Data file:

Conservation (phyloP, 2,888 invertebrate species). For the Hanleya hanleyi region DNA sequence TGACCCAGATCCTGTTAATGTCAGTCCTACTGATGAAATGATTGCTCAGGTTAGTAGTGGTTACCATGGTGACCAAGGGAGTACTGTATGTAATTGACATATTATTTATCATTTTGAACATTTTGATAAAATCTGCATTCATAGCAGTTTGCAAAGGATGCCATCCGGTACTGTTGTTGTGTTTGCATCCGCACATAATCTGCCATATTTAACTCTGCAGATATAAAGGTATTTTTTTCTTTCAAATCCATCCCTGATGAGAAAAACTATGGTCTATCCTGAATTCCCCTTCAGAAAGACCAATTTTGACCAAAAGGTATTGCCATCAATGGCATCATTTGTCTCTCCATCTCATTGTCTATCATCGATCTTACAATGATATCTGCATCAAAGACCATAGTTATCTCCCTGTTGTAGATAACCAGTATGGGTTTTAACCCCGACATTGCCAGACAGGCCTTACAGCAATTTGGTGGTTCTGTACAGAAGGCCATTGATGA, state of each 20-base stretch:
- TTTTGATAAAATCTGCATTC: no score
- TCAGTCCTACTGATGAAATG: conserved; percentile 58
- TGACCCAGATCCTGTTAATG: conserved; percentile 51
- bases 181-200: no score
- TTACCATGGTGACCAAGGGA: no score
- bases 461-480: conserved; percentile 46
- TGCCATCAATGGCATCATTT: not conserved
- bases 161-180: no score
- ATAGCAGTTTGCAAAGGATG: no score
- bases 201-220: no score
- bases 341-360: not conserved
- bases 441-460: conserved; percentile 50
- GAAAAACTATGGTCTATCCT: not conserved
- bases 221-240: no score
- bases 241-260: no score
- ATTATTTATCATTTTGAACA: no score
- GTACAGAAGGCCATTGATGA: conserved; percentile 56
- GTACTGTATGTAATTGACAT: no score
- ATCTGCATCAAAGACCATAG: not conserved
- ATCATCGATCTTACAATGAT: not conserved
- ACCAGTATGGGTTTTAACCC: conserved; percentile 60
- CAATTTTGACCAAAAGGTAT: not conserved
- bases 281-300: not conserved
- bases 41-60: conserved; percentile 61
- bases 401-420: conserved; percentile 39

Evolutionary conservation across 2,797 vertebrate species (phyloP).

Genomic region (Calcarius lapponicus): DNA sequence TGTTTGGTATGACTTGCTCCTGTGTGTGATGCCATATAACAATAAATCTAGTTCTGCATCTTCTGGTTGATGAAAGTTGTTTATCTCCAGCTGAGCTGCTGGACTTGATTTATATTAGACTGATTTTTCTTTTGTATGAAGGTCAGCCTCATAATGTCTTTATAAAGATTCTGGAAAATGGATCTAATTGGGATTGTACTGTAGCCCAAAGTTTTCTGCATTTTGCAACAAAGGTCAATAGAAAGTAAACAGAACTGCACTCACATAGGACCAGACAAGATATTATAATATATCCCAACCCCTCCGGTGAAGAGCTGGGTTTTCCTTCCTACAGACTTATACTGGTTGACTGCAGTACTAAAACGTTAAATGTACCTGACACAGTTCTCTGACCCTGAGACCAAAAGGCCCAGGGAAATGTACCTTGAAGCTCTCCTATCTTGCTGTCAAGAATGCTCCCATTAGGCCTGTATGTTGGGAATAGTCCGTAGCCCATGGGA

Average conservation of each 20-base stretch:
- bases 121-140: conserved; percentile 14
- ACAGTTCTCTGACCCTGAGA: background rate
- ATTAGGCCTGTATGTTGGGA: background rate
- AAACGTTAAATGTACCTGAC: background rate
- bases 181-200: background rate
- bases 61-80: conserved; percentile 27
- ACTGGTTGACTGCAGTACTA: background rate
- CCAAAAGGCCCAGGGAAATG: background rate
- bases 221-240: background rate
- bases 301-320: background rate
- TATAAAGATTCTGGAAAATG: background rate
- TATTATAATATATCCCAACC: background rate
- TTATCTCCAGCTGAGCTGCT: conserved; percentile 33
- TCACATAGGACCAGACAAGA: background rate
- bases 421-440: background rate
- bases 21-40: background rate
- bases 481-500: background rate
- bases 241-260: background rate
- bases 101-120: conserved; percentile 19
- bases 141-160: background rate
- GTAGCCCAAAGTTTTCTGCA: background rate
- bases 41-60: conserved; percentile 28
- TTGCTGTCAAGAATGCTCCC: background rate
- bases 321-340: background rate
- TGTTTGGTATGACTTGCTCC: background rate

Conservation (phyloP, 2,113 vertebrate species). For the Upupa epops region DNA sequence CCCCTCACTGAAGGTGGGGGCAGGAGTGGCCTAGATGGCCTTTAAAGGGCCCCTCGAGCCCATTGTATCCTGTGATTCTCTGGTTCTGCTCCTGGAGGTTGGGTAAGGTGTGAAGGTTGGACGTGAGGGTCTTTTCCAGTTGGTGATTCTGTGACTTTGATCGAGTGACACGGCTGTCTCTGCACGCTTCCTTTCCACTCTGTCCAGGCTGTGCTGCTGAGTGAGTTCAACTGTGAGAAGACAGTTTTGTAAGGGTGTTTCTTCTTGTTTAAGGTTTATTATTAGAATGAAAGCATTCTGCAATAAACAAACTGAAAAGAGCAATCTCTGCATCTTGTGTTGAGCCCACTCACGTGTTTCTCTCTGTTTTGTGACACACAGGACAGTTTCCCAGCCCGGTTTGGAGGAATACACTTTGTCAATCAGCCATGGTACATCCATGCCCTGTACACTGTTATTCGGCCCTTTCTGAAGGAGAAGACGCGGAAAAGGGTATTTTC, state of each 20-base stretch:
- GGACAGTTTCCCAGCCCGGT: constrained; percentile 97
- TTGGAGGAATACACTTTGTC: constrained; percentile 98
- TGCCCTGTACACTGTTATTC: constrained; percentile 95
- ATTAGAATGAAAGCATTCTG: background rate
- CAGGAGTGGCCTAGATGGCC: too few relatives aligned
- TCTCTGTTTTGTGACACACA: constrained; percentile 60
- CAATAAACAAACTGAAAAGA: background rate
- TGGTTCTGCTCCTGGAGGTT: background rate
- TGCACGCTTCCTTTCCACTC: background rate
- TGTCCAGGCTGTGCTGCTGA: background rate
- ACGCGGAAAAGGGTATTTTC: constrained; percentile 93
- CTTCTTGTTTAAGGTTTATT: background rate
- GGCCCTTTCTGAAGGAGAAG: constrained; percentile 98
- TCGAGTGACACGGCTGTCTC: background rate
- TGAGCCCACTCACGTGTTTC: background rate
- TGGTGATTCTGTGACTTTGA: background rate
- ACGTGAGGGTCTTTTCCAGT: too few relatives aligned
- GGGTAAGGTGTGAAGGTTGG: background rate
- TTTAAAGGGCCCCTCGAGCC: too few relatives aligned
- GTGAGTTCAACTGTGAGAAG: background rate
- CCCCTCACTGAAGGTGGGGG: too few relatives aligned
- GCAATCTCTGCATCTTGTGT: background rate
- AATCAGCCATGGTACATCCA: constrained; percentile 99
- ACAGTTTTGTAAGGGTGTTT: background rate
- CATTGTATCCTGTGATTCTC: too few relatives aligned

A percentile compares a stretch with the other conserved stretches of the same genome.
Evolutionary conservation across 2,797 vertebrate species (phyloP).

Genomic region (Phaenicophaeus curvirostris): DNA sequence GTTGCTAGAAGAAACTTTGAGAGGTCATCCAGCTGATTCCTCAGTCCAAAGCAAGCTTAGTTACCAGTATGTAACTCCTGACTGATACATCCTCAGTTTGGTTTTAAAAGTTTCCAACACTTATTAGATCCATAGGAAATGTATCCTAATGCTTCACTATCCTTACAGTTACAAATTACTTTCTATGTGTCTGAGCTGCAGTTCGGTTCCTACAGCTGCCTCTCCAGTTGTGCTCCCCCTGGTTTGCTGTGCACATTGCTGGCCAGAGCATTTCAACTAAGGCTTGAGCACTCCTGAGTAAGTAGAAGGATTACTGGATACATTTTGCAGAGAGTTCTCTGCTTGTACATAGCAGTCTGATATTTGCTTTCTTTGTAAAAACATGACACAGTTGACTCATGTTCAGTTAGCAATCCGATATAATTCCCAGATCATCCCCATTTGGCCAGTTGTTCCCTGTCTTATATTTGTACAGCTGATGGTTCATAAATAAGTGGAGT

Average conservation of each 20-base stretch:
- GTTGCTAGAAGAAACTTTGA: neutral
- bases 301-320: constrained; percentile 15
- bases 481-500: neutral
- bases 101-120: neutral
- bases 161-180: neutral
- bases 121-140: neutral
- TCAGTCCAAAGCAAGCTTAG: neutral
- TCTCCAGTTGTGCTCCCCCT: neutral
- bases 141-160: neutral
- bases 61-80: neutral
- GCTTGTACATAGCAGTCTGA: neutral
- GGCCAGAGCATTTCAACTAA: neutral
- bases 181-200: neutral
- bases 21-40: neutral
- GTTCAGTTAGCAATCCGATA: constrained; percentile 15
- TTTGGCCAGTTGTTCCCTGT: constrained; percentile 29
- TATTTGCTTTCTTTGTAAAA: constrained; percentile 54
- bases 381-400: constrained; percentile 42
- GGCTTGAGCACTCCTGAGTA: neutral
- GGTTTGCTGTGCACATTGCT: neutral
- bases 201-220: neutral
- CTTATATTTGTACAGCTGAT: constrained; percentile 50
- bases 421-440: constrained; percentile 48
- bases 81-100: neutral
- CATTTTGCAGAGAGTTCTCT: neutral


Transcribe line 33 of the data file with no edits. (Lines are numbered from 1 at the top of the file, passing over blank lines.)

- AAACGTTAAATGTACCTGAC: background rate